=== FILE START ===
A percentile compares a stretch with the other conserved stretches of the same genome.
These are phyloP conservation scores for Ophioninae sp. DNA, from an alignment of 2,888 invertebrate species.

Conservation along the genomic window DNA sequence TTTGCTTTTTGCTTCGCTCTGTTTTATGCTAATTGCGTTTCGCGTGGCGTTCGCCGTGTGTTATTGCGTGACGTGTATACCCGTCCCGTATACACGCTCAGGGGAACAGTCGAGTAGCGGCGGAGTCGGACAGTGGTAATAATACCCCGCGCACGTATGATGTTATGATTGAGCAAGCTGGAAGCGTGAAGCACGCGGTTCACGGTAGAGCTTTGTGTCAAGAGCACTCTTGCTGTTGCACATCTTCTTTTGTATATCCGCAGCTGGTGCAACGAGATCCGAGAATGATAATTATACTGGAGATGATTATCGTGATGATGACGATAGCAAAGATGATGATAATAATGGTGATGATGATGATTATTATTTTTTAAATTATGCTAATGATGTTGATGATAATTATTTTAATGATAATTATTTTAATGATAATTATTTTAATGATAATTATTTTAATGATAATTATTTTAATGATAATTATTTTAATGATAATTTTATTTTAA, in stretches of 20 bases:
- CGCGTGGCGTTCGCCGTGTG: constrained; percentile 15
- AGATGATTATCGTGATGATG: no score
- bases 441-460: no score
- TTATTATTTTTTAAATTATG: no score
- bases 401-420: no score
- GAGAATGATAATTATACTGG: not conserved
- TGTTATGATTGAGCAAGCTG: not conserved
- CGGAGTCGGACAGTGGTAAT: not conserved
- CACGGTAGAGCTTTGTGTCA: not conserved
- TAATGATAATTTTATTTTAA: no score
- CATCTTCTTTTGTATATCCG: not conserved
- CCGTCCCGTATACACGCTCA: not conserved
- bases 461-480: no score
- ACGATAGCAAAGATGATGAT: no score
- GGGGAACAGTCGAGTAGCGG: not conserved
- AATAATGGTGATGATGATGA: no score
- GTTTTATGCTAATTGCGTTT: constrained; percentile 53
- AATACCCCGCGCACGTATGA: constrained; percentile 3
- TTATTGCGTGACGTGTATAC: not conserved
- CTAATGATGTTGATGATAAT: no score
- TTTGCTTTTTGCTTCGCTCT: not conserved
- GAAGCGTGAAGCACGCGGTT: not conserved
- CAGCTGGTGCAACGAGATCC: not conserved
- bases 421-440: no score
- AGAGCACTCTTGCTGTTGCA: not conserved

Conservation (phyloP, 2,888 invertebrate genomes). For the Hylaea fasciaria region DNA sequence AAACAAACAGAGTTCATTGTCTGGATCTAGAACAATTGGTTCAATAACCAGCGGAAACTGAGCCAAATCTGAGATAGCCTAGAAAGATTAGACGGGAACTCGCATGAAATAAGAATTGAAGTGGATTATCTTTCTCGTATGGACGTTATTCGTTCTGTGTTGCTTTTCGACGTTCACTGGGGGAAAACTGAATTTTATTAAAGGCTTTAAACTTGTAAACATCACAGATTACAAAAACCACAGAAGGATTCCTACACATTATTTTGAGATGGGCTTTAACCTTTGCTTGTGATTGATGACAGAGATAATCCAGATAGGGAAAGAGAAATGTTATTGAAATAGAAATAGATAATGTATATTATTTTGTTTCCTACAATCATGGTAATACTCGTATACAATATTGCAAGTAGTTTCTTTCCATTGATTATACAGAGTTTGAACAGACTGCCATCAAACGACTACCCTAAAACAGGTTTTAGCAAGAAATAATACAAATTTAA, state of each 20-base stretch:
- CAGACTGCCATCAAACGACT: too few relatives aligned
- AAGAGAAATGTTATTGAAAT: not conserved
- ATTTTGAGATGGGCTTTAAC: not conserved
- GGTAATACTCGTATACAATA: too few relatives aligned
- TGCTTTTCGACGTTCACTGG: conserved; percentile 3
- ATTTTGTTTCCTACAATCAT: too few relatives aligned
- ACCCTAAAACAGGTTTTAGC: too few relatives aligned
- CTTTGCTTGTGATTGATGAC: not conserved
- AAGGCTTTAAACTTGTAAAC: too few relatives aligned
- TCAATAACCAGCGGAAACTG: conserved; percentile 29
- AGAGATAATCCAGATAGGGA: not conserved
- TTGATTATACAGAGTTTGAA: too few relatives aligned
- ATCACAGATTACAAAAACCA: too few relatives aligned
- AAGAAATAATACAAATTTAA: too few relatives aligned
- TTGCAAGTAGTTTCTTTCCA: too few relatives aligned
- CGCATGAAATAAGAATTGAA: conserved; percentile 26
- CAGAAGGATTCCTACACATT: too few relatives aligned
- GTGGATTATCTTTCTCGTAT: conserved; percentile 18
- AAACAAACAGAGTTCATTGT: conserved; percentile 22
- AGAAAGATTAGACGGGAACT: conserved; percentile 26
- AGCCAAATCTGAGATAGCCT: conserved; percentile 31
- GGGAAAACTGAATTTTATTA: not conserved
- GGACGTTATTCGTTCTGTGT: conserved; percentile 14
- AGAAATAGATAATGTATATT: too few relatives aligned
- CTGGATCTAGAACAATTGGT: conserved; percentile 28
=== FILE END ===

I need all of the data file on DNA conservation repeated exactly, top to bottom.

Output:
A percentile compares a stretch with the other conserved stretches of the same genome.
These are phyloP conservation scores for Ophioninae sp. DNA, from an alignment of 2,888 invertebrate species.

Conservation along the genomic window DNA sequence TTTGCTTTTTGCTTCGCTCTGTTTTATGCTAATTGCGTTTCGCGTGGCGTTCGCCGTGTGTTATTGCGTGACGTGTATACCCGTCCCGTATACACGCTCAGGGGAACAGTCGAGTAGCGGCGGAGTCGGACAGTGGTAATAATACCCCGCGCACGTATGATGTTATGATTGAGCAAGCTGGAAGCGTGAAGCACGCGGTTCACGGTAGAGCTTTGTGTCAAGAGCACTCTTGCTGTTGCACATCTTCTTTTGTATATCCGCAGCTGGTGCAACGAGATCCGAGAATGATAATTATACTGGAGATGATTATCGTGATGATGACGATAGCAAAGATGATGATAATAATGGTGATGATGATGATTATTATTTTTTAAATTATGCTAATGATGTTGATGATAATTATTTTAATGATAATTATTTTAATGATAATTATTTTAATGATAATTATTTTAATGATAATTATTTTAATGATAATTATTTTAATGATAATTTTATTTTAA, in stretches of 20 bases:
- CGCGTGGCGTTCGCCGTGTG: constrained; percentile 15
- AGATGATTATCGTGATGATG: no score
- bases 441-460: no score
- TTATTATTTTTTAAATTATG: no score
- bases 401-420: no score
- GAGAATGATAATTATACTGG: not conserved
- TGTTATGATTGAGCAAGCTG: not conserved
- CGGAGTCGGACAGTGGTAAT: not conserved
- CACGGTAGAGCTTTGTGTCA: not conserved
- TAATGATAATTTTATTTTAA: no score
- CATCTTCTTTTGTATATCCG: not conserved
- CCGTCCCGTATACACGCTCA: not conserved
- bases 461-480: no score
- ACGATAGCAAAGATGATGAT: no score
- GGGGAACAGTCGAGTAGCGG: not conserved
- AATAATGGTGATGATGATGA: no score
- GTTTTATGCTAATTGCGTTT: constrained; percentile 53
- AATACCCCGCGCACGTATGA: constrained; percentile 3
- TTATTGCGTGACGTGTATAC: not conserved
- CTAATGATGTTGATGATAAT: no score
- TTTGCTTTTTGCTTCGCTCT: not conserved
- GAAGCGTGAAGCACGCGGTT: not conserved
- CAGCTGGTGCAACGAGATCC: not conserved
- bases 421-440: no score
- AGAGCACTCTTGCTGTTGCA: not conserved

Conservation (phyloP, 2,888 invertebrate genomes). For the Hylaea fasciaria region DNA sequence AAACAAACAGAGTTCATTGTCTGGATCTAGAACAATTGGTTCAATAACCAGCGGAAACTGAGCCAAATCTGAGATAGCCTAGAAAGATTAGACGGGAACTCGCATGAAATAAGAATTGAAGTGGATTATCTTTCTCGTATGGACGTTATTCGTTCTGTGTTGCTTTTCGACGTTCACTGGGGGAAAACTGAATTTTATTAAAGGCTTTAAACTTGTAAACATCACAGATTACAAAAACCACAGAAGGATTCCTACACATTATTTTGAGATGGGCTTTAACCTTTGCTTGTGATTGATGACAGAGATAATCCAGATAGGGAAAGAGAAATGTTATTGAAATAGAAATAGATAATGTATATTATTTTGTTTCCTACAATCATGGTAATACTCGTATACAATATTGCAAGTAGTTTCTTTCCATTGATTATACAGAGTTTGAACAGACTGCCATCAAACGACTACCCTAAAACAGGTTTTAGCAAGAAATAATACAAATTTAA, state of each 20-base stretch:
- CAGACTGCCATCAAACGACT: too few relatives aligned
- AAGAGAAATGTTATTGAAAT: not conserved
- ATTTTGAGATGGGCTTTAAC: not conserved
- GGTAATACTCGTATACAATA: too few relatives aligned
- TGCTTTTCGACGTTCACTGG: conserved; percentile 3
- ATTTTGTTTCCTACAATCAT: too few relatives aligned
- ACCCTAAAACAGGTTTTAGC: too few relatives aligned
- CTTTGCTTGTGATTGATGAC: not conserved
- AAGGCTTTAAACTTGTAAAC: too few relatives aligned
- TCAATAACCAGCGGAAACTG: conserved; percentile 29
- AGAGATAATCCAGATAGGGA: not conserved
- TTGATTATACAGAGTTTGAA: too few relatives aligned
- ATCACAGATTACAAAAACCA: too few relatives aligned
- AAGAAATAATACAAATTTAA: too few relatives aligned
- TTGCAAGTAGTTTCTTTCCA: too few relatives aligned
- CGCATGAAATAAGAATTGAA: conserved; percentile 26
- CAGAAGGATTCCTACACATT: too few relatives aligned
- GTGGATTATCTTTCTCGTAT: conserved; percentile 18
- AAACAAACAGAGTTCATTGT: conserved; percentile 22
- AGAAAGATTAGACGGGAACT: conserved; percentile 26
- AGCCAAATCTGAGATAGCCT: conserved; percentile 31
- GGGAAAACTGAATTTTATTA: not conserved
- GGACGTTATTCGTTCTGTGT: conserved; percentile 14
- AGAAATAGATAATGTATATT: too few relatives aligned
- CTGGATCTAGAACAATTGGT: conserved; percentile 28